Years of these exchanges had calloused me. But one day out on the water and I was already a changed man, eager to meet my new neighbors, talk about the weather, ask them who made the best coffee on the island, start fitting in.
It was blacker than an orca’s back on the road into town. I missed the turn-off and had to make a uey, praying—like all those who find religion behind the wheel—no one would come streaking around the bend while I was straddling both lanes.
The parking lot in the town square had three cars in it. No one was strolling by the waterfront. The lights were on in both restaurants, though. I was drawn to Tammy’s Café. Something about the hand-painted driftwood sign made me think Tammy herself would be behind the stove with flour in her hair.
My hand was on the doorknob when I noticed the “Closed” sign, also hand-painted. I checked my watch. Eight thirty. I peered through the glass under cupped hands. A couple of customers, at least. Worth a try, I thought and stepped inside.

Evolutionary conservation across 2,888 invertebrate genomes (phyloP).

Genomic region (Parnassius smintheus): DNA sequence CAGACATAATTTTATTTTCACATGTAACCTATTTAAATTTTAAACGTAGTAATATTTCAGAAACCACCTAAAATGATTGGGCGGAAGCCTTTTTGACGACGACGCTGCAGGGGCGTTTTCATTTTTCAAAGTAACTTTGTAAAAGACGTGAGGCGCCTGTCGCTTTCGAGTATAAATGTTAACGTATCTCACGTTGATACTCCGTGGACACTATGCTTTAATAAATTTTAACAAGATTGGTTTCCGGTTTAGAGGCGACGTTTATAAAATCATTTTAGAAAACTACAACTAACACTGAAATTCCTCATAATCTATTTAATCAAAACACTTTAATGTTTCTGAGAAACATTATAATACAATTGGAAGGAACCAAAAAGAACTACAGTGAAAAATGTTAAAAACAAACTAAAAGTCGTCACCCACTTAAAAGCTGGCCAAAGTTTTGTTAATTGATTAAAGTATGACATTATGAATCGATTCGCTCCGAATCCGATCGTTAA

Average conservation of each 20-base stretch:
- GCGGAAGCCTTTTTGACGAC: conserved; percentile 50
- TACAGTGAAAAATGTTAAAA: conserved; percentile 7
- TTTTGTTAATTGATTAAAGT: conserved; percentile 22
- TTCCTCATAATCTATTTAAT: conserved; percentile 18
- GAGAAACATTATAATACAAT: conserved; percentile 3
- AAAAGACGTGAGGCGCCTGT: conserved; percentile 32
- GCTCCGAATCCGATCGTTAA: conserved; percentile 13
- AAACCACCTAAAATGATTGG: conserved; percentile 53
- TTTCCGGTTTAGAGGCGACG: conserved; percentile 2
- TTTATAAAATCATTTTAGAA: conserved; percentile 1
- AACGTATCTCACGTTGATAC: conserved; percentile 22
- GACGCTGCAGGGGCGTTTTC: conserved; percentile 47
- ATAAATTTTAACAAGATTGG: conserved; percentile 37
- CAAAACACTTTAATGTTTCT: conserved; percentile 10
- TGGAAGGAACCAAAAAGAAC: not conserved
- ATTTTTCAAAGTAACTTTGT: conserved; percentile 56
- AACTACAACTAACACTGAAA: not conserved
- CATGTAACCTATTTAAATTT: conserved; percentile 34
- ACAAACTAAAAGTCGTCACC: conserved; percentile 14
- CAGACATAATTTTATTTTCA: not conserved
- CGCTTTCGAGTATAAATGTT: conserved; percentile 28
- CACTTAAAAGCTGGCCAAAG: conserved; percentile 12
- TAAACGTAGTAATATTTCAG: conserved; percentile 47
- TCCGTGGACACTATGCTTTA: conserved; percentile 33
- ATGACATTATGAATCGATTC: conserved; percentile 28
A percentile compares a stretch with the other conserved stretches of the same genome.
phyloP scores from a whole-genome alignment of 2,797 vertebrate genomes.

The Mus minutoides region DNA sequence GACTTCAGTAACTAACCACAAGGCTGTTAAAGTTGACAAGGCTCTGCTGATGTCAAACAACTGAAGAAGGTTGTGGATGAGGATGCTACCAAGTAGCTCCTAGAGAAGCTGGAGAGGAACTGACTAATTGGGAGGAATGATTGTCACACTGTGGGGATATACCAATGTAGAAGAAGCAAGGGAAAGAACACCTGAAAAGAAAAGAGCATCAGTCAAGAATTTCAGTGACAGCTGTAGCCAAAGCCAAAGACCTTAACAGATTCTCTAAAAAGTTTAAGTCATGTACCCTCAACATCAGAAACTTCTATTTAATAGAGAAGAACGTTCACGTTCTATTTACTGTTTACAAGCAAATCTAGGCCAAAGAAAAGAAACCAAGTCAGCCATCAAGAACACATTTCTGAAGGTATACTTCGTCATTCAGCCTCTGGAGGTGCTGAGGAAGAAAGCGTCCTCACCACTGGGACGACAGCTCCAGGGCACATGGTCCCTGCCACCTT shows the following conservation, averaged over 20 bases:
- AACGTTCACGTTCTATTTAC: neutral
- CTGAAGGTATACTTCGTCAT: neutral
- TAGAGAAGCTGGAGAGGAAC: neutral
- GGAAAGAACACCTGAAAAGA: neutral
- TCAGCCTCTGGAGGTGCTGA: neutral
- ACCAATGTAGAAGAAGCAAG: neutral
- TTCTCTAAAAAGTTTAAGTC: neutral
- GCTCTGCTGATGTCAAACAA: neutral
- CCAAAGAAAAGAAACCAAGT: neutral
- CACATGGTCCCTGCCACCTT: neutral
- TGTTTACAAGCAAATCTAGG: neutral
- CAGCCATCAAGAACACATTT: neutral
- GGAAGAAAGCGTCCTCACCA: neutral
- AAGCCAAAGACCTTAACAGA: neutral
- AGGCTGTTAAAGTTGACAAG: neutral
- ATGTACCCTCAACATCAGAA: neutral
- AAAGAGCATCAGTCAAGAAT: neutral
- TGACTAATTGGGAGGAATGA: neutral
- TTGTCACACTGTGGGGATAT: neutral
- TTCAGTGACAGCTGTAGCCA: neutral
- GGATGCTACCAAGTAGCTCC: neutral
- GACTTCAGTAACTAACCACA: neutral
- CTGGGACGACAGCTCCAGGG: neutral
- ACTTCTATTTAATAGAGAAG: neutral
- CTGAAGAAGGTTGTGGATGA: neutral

Tammy’s had yellow walls and bits of calico here and there. The tables and chairs were mismatched. The waitress, hipless and toothy, smiled at me but didn’t say anything.
“Hi,” I said.
“Hi,” she said back.
“Um….” I glanced at the empty tables behind her and cranked up the wattage on my smile.
A boy of no more than sixteen stepped out of the open kitchen, wiping his hands on a rag. He was tall and floppy as if his skeleton wasn’t fully formed yet. His skin was mealy, his hair shiny with cooking grease.
“Kitchen’s closed,” he said.
“Really?” I said. “Do you normally close so early? Because it’s only eight thirty….”
“You see the sign?” the boy said.
I shook my head. “Didn’t notice it.”
The waitress looked at the boy.
“Well…” she said.
“He saw the sign,” the boy said.
I looked at the waitress, then around the room. The other customers, to their credit, seemed to be neither staring nor deliberately not staring at the scene in front of them. No sign of a maternal, flour-dusted Tammy. I felt a flicker in my chest, the fight-or-flight instinct kicking in.